So yes I believe we all have the ability to be a hero. But that’s a choice we have to make. Day to day; moment by moment. Everyone has a story. Be the hero in it!

Norm: What made you become interested in becoming a musician? Do you write and compose your own songs?


Music is a disease. There is no cure and once you are infected, there is no escaping it. I’ve always been a singer. I’ve always been a performer. I started the band while I was in the Army. When I got out, I started focusing and pouring all my efforts into the music. And it paid off. I ended up with a writing deal and a record deal here in Nashville. As a song-writer I still go in every week to write with other writers, in search of that great song hiding somewhere in our hearts. It’s there. But if you don't do the work and make the effort to write, it stays hidden.

Norm: What motivated you to write Get it On What it Means to Lead the Way and could you tell our readers a little about the book?

Keni: People started asking for it. After the speaking events, folks would say, “I wish you would write a book. We’d love to hear more.” Now if you had asked me if I was planning on writing it from a faith-based point of view, I would have said, “probably not”. I just didn't see myself as a qualified “good-enough” Christian. But I learned that God will use us despite our own doubts, if we let him.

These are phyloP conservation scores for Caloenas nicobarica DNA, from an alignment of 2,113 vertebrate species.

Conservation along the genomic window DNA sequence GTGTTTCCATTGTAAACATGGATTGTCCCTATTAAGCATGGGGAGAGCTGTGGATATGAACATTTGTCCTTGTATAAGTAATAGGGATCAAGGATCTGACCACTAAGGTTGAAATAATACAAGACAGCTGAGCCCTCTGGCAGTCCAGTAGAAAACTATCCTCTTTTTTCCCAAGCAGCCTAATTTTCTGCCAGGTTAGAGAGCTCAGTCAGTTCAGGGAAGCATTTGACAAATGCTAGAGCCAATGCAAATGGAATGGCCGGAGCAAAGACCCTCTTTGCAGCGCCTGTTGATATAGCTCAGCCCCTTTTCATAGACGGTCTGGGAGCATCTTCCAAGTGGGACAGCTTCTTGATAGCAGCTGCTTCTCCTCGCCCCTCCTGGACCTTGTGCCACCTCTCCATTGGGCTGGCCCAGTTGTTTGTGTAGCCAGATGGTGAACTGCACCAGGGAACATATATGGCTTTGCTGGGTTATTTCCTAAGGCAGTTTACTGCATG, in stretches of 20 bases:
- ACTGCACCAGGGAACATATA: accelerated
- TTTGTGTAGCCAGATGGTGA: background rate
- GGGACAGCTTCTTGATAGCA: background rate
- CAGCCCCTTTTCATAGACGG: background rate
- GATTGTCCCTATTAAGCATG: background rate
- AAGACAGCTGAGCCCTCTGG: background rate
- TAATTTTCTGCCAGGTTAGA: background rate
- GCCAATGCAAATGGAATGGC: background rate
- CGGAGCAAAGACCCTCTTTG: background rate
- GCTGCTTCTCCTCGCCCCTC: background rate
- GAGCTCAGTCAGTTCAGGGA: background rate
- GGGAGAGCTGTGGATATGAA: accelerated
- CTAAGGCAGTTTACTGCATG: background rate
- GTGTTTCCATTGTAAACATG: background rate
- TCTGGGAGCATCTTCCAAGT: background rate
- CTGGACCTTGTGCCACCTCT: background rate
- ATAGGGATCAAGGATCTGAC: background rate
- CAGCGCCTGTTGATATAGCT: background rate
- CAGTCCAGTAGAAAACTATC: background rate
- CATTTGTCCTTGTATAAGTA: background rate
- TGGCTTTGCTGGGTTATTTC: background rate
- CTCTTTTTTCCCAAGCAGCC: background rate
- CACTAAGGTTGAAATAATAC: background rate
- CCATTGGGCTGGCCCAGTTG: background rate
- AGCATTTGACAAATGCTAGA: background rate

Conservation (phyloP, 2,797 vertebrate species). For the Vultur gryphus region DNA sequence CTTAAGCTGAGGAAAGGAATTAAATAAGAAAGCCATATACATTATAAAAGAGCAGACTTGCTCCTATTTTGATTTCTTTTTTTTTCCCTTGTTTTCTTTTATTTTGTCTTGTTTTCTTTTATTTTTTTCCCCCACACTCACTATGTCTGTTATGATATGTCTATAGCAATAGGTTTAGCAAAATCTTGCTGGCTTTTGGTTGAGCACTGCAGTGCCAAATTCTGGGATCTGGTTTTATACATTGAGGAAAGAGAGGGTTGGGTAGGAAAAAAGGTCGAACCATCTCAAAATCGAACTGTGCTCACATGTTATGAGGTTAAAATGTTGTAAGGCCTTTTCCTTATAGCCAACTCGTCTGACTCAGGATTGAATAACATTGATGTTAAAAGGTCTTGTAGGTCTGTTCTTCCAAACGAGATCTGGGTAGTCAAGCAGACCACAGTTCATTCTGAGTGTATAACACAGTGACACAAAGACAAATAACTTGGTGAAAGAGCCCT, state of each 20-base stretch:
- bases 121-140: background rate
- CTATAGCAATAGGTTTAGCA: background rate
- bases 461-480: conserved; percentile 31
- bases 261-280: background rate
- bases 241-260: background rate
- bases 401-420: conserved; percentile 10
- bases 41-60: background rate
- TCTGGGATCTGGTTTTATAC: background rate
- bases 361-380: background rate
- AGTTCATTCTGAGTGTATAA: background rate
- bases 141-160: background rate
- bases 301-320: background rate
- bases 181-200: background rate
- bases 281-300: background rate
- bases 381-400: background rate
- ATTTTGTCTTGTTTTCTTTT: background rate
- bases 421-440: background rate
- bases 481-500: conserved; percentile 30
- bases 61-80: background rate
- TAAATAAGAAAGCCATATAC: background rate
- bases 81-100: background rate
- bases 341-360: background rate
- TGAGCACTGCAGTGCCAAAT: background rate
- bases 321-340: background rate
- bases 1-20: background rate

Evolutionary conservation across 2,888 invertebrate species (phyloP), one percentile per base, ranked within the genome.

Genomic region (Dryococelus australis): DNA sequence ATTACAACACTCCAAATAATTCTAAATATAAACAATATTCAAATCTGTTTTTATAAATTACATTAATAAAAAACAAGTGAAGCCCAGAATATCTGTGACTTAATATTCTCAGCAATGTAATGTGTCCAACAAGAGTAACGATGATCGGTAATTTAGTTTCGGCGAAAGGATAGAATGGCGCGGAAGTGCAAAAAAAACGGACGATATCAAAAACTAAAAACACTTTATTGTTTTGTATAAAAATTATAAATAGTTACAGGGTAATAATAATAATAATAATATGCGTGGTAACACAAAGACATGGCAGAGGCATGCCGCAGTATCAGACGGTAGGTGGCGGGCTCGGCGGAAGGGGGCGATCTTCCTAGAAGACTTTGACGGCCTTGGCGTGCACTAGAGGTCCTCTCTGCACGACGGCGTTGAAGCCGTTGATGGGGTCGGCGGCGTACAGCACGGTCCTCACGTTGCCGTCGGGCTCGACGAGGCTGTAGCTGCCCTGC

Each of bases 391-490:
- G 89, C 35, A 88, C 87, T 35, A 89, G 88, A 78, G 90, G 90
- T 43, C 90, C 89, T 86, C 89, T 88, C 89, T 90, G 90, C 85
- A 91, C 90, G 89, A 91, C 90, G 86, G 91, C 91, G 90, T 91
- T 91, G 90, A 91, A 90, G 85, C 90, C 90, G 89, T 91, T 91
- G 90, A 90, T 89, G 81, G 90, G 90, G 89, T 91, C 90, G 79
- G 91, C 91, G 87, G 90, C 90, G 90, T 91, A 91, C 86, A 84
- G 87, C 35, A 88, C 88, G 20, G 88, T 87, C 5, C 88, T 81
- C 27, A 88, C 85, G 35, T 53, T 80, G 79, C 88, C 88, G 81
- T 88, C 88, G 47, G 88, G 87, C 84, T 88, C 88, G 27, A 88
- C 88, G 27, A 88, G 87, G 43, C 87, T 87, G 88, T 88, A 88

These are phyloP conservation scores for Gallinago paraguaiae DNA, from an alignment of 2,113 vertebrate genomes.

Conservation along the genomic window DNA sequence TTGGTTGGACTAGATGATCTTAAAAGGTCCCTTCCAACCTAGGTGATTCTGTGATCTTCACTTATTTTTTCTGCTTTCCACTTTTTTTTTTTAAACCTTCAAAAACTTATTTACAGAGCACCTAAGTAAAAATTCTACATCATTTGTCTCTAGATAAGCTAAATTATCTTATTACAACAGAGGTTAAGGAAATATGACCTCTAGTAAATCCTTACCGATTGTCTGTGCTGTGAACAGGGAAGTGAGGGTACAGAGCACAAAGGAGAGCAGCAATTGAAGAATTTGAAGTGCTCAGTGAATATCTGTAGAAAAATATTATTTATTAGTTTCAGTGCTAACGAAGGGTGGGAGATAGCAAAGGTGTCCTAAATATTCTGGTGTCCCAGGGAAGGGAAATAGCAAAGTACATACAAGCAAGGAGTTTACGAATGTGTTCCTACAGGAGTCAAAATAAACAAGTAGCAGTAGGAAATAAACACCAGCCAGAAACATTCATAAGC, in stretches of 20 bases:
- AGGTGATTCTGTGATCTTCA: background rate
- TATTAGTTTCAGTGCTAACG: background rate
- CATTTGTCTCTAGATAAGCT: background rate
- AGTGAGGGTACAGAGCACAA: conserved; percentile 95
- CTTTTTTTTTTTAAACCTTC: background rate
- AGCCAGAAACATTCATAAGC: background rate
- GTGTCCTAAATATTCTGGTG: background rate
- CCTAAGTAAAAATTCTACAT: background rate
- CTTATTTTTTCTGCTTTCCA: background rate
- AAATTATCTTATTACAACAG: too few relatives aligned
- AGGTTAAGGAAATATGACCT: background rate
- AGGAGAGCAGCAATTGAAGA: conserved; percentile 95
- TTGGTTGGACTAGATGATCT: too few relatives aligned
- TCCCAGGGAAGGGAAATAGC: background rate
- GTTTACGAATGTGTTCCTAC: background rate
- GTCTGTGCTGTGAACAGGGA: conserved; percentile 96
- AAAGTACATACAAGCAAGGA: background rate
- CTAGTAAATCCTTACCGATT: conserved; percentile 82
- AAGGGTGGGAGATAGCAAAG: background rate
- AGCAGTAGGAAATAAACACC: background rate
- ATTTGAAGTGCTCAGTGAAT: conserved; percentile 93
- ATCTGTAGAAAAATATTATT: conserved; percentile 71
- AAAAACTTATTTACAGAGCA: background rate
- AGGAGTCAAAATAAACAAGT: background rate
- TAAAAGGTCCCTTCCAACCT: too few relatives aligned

So I set out to tell the story I was telling at speaking events. Rather than recount the entire history of the battle, i focused on the guys around me. Through their stories and the examples they set, I was able to make my point to the reader. You don't have to have rank on your collar or a diploma on your wall to be a great leader. Honestly, I don’t really try to tell people how to go about being a leader. There are certainly hundreds of self-help books that will cover that topic. I just emphasize how important it is to be one.

Norm: What purpose do you believe your book serves and what matters to you about the book?

Keni: First of all, I hope it honors the guys I got a chance to work with. I owe them my life. Secondly and quite simply, I hope the reader finishes reading it and walks away feeling like they are a little more capable, a little more qualified, and a lot more extraordinary. Because once you begin to see yourself as such, that’s when you start making a bigger effort to live up to it. And that’s when lives are affected and differences are made.